It sounds messy. The distribution of inheritance has never been easy, it seems; add to that all kinds of historical trauma and post-colonial stress disorder, and you've got serious damage going on by all parties.
Here's what I think happened, in the end: by the time this court case was over, all of Fructuoso's impressive holdings - land, cattle, cash, tools - had to be sold in order to pay off the lawyers. There was nothing left to fight about. The patent to the land was awarded to Joaquin Gutierrez in 1862, but the whole case had taken so long that Gutierrez had already sold the land to Sargent, and Sargent was not going to give it back to either Gutierrez or the Real sisters Josefa and Teodosia; this court case went on through 1870. I have not found Estefana in any record after this time period, although I have seen a date for her death that is many years down the road. Likewise, Joaquin Gutierrez disappears from the records (he is not the same Don Joaquin Gutierrez who had a home in Monterey). Josefa and Teodosia go on, raising children and grandchildren, living in Carmel and Monterey, for some years.
It tore me up to read all this, to see on the page how families destroyed each other over land, money, material things.
But during this same visit to MCHS, I also faced a huge pile of probate records for the James Meadows estate.
I mean, LOOK at the number of times this probate went through court! that stack to the left of the three records is about 8 inches tall.
I have long wondered how the adult Meadows children (the offspring of their English father and Indian mother) ended up without much in the way of security after their wealthy father passed away; photographs of Isabel as a young girl and young woman show her dressed very expensively, her hair carefully styled, obviously the daughter of a wealthy rancho owner. And why, in his old age, was Thomas Meadows dependent on his sister Isabel to pay for groceries and rent, and why was Isabel herself willing to move 3,000 miles across the United States to live and work with Harrington (the Smithsonian ethnologist) for five years in her old age? Was she that dependent on her small income from Harrington? Well, how else would an elderly Indian woman from Carmel make enough money to send home to her siblings and other family members?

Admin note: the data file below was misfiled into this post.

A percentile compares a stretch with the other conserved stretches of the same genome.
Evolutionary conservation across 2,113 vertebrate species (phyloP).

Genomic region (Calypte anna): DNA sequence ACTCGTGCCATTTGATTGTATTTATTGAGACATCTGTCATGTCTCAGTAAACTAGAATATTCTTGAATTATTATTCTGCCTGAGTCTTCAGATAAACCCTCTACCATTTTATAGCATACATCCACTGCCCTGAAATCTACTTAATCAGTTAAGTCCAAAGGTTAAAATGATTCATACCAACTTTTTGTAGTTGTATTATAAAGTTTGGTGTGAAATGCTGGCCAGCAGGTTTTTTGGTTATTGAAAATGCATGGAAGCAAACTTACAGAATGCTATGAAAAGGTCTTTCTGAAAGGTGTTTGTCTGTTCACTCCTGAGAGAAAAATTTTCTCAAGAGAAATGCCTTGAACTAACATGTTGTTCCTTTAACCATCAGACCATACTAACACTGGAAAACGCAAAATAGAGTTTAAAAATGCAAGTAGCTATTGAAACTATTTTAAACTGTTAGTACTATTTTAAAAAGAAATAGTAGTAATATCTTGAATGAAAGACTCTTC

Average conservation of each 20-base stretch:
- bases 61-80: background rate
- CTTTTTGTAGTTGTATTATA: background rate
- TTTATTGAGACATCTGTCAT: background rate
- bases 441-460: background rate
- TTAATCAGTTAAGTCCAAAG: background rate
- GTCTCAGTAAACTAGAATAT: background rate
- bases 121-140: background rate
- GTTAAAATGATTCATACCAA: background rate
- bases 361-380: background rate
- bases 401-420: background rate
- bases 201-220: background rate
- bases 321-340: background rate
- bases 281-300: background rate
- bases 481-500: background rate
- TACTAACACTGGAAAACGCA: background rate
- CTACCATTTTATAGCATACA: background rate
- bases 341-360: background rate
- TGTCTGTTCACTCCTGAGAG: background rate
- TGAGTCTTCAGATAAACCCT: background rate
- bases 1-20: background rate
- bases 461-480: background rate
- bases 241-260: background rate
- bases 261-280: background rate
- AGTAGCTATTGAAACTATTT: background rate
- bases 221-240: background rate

I really don't want to write this next part. In fact, I am purposely going to be very brief, because it is so painful. But the probate records say it all: James Meadows left the bulk of his estate to Isabel, with other large chunks going to his other children and the grandchildren he was raising (his son Edward had died earlier). However, James wrote in his will that he was purposely not leaving anything to his eldest son, Frank, because "I do not approve of his conduct or his mode of life." And Frank Meadows took that will to court with a vengeance.